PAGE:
• Naturally friendly towards most strangers, but capable of protecting you if the need arises.
  • Common issues are mild dog aggression, walking issues and over-exuberance.

Personality & Temperament

Anyone who has a Staffordshire Bull Terrier will tell you that they adore this breed. They are lovable, adaptable and very trainable. They are a great family dog that loves to join in any activity.

Don’t let their looks fool you – although they look tough on the outside, they are sensitive, loving and very low maintenance. These dogs are very trainable and Bark Busters training methods suit their intelligent personality and we find them very trainable and quick to learn.

Although very trainable, they do need training, so that the energetic energy they possess is channeled in the right direction. 

Don’t leave your Staffordshire Bull Terrier puppy confined for long hours because they don’t do “Home Alone” too well; they can become frustrated and behavioral issues could surface. These dogs love company and need to be kept active.

Create a place in your home that contains everything your Staffie will need for those times when you need to leave him alone. 

Bark Busters Trainer Donna Ryan on the Staffordshire Bull Terrier

The Staffordshire Bull Terrier is a very adaptable and trainable dog. They just want to please and are always full of energy. However, you do need to have patience when training, or their fun-loving personality can wear you out. They always seem to be ready for the next big thing and keeping their full-attention is always challenging.

The over-exuberance in Staffies (jumping nipping and barking) is one of their best and worst traits. They need their owners' and people they meet, to always keep calm and ignore them until they are calm. They are a very soft natured dog, so they go from manic to submissive in a second.

Staffies tend to be over-zealous with other dogs. A lot of their excitable behavior with other dogs ends up with them humping the other dog, and because they are so strong, this can cause problems with other dogs. The other dog will try and get away, but the Staffie holds tight and this invariably leads to a fight.

Staffies like to play fetching games. So spend some time teaching them to bring their ball back, hiding their ball and sending them to find it.

I find that by keeping the exercises short and fun, they stay focused on what I am trying to teach them.

"Positive-only" dog training is a big fad right now. Treats can be great motivators for training Staffordshire Bull Terriers, but if your dog will only obey for a treat and you need to have treats always on hand to get the best out of your dog, then the dog is in charge of things, not you and this is not conducive to controlling a lively, energetic breed

I find that ‘communication’ built from consistent education, is the key because we always have our voices with us and as long as you keep the sessions short, you will get great results from this breed.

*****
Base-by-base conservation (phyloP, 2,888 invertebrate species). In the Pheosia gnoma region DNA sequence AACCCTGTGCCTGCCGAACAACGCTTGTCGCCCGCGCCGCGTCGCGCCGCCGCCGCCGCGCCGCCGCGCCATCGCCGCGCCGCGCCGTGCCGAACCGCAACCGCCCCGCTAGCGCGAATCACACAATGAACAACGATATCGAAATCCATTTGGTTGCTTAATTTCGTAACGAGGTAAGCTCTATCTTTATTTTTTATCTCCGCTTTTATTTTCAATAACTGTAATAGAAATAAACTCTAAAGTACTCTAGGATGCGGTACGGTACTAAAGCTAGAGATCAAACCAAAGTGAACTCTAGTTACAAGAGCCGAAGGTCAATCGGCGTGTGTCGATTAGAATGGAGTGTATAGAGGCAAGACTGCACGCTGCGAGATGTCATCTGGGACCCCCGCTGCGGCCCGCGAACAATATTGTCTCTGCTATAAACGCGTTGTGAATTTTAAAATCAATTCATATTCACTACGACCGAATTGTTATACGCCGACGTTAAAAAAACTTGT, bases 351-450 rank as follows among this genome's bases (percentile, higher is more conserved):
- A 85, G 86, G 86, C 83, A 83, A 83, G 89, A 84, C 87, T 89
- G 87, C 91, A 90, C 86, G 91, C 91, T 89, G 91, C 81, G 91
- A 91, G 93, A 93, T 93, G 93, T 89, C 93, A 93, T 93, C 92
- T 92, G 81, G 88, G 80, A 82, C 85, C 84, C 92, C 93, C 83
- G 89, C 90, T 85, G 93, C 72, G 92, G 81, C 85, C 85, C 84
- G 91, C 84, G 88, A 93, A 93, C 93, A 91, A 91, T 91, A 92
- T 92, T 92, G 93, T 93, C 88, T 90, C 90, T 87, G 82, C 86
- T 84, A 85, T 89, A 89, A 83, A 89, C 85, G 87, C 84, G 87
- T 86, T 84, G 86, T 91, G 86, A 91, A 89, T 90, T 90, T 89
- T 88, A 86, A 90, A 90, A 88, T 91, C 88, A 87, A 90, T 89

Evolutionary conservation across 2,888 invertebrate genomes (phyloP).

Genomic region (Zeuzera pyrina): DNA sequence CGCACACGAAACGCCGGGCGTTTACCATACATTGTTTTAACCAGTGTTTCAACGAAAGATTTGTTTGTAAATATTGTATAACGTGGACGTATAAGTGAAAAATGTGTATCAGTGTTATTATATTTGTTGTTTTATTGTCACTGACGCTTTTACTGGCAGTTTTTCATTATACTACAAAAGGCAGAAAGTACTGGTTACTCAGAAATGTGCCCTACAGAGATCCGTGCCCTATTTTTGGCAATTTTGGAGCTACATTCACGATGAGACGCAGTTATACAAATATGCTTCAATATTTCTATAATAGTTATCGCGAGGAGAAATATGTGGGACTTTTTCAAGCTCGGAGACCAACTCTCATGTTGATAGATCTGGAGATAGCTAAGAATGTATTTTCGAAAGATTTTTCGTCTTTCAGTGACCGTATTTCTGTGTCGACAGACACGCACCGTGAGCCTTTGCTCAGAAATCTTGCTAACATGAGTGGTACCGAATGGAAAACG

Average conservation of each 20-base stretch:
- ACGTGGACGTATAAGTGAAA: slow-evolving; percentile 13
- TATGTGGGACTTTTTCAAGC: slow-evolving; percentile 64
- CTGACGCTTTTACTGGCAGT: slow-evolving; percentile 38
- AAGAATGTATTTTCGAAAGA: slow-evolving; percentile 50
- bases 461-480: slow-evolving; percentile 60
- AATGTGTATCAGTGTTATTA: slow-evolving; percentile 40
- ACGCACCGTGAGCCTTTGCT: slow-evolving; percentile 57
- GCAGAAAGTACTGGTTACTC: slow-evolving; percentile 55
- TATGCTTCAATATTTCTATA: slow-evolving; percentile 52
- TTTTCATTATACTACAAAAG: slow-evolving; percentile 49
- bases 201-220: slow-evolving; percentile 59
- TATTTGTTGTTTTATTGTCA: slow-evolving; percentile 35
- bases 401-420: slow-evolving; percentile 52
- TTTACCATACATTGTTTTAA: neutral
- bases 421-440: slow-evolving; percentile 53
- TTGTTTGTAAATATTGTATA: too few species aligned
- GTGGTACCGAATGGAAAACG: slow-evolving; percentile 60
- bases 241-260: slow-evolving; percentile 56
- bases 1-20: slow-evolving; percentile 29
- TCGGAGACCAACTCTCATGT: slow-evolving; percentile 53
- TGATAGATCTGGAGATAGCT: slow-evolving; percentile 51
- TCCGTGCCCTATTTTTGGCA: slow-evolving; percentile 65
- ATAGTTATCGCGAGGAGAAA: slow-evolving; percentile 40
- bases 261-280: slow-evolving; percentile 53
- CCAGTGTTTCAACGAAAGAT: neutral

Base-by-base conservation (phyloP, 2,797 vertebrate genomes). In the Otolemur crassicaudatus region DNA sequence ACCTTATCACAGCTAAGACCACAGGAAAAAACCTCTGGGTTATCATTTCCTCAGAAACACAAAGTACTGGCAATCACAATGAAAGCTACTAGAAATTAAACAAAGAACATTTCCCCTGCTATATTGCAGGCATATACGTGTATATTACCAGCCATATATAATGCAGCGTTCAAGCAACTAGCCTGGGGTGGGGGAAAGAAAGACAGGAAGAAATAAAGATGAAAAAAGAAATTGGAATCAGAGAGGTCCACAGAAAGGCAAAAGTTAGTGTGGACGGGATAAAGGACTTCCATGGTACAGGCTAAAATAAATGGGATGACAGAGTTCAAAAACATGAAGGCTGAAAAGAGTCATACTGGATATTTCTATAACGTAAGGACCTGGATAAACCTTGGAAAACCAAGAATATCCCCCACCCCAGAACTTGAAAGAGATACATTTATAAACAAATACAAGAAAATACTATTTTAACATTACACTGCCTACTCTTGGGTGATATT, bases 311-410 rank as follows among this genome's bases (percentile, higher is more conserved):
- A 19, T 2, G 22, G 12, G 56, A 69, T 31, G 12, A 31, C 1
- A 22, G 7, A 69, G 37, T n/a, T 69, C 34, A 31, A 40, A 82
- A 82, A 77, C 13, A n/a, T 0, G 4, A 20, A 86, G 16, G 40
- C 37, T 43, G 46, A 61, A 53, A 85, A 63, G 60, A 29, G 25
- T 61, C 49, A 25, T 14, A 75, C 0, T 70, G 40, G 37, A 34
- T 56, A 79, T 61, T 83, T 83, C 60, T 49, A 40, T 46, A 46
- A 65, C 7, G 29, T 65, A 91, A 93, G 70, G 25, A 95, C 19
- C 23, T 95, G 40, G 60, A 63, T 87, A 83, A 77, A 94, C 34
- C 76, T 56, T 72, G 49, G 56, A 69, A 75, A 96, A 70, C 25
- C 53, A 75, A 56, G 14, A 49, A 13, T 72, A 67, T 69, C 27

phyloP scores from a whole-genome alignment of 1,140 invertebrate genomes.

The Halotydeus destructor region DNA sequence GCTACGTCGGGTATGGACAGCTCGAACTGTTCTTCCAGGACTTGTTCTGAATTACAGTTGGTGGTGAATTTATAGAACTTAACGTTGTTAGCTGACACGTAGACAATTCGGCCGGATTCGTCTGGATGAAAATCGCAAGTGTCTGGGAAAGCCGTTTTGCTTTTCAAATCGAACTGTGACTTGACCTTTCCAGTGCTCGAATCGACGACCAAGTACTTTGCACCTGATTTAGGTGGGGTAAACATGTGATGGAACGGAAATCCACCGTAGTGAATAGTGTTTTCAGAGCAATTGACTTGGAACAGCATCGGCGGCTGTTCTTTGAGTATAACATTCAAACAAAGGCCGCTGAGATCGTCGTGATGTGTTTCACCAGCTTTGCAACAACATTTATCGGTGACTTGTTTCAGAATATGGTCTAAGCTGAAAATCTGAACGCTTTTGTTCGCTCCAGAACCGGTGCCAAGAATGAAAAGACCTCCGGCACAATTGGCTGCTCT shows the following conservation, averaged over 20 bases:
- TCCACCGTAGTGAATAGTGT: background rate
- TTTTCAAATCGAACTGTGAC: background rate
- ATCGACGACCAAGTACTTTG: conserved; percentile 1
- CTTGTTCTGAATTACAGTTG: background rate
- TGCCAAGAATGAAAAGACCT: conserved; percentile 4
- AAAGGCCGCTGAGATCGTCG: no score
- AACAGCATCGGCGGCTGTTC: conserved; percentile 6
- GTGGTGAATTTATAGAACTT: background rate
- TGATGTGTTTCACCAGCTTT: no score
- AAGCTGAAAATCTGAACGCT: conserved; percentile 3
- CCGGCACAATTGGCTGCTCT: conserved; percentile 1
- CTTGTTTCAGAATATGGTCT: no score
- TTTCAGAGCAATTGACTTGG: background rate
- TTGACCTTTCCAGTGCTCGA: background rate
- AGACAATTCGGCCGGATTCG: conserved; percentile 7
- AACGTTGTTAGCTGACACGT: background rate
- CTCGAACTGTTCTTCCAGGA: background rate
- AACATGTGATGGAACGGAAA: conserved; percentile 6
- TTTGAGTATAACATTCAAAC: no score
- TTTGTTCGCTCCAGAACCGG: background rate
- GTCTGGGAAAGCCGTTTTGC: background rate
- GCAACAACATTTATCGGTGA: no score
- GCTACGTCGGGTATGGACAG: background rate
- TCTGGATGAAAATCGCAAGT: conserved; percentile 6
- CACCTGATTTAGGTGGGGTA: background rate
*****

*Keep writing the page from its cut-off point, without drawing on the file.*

Case Study -Clancy-6 year old Staffordshire Terrier

Behavioral issue: Dog Aggression, pulling on the leash and general disobedience.

His human parent told us that ‘Clancy’ started out as a fun-loving puppy, a well-adjusted puppy who loved all dogs. She told us that she could not wait to take him to the ‘dog park’ and show him off to all the other dog parents there, but she had to wait for him to have his shots and be cleared by the vet before she could take him.

Before his training, a side issue from his dog aggression was his leash manners. He would pull her down the street and she was just along for the ride.

His first day at the dog park went okay, there were just a few small dogs and one puppy there. They all seemed to hit it off. Clancy was the life of the party and played until he dropped.

Then one day as she entered the park with her excited little charge dragging her through the gate, a large dog pounced on him and knocked him flying. Clancy screamed in shock and tried to get away, but the big dog kept persisting. It was obviously the King of the Park and wanted Clancy to know that he had no ranking at all.

The next time they visited the dog park, Clancy refused to get out of the car. Visits to the ‘dog park’ where then completely halted, but as Clancy grew he started to become aggressive to all dogs the moment he saw them.

Success at First Lesson: Clancy’s human mom called Bark Busters.

We were able to stop Clancy’s dog aggression at his first lesson and he also learned quickly not to pull on his leash and to walk sedately at his human’s side and to listen. Who said you can’t teach and old dog new tricks?

Our methods are dog-friendly and are based on the natural way that dogs communicate. We teach you how to Speak Dog and earn your dog’s respect, with kind and dog friendly methods.

Training Your Staffordshire Bull Terrier

The Right Training for Your Staffordshire Bull Terrier

‘Staffies’ are keen to please their human and will play the clown or the serious role with ease. Most behavioral issues in relation to ‘dog aggression’ stem from their unwillingness to walk away from a fight that they generally didn’t start and the inability of their owner to control this behavior.

The most prevalent behaviors we are called upon to deal with are dog aggression, biting the leash during the walk, excitable behavior and a small amount of human aggression, which usually stems from poor breeding or lack of training.

More often than not, their pet parents do seek out professional training to deal with their over-exuberance.

Savvy dog fanciers understand the importance of locating the right training for their Staffie; a training that is kind and humane, dog friendly and taught by experts who have the skills to deal with their particular breed.

People who lead hectic lives find that Bark Busters in ‘home dog training’ suits their lifestyle. Why in-home? Because this is where most problems occur, this is also where dogs feel safe and have fewer distractions. The modern-day dog parent is looking for fast results without having to use any harsh methods.